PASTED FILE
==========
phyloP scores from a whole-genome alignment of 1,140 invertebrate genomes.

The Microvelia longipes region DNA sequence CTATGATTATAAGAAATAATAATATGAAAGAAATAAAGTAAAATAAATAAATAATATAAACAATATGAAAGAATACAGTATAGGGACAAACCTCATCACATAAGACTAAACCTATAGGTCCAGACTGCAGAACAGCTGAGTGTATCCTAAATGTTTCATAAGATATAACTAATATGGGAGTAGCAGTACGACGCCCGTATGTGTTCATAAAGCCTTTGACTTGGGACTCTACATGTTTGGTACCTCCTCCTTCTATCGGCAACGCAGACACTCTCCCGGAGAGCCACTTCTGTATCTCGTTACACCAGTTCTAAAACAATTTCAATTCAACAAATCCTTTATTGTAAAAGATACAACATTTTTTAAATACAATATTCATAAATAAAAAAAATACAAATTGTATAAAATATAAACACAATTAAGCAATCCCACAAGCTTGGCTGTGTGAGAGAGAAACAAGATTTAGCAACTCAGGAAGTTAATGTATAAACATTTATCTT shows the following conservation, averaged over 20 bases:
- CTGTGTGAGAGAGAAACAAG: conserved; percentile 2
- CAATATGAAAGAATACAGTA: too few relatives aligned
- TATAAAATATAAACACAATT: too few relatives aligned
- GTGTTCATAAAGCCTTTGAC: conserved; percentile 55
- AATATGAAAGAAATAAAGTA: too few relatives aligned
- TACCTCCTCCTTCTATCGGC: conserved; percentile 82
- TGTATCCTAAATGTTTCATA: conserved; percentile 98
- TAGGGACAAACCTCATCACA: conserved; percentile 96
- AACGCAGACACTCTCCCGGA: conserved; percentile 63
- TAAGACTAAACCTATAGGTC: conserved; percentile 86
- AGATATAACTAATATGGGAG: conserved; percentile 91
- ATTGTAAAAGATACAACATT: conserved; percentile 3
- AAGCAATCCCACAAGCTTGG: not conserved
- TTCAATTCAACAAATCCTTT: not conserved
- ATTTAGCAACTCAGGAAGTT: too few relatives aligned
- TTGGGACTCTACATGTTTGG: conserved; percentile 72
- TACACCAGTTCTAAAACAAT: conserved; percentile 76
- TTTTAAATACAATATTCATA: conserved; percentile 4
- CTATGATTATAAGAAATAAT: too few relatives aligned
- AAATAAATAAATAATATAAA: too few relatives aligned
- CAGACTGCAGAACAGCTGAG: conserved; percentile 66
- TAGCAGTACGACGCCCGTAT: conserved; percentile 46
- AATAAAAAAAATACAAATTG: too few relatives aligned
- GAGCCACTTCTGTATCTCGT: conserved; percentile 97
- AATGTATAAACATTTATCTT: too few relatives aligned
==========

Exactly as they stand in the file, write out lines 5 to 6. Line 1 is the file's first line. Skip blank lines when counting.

- TATAAAATATAAACACAATT: too few relatives aligned
- GTGTTCATAAAGCCTTTGAC: conserved; percentile 55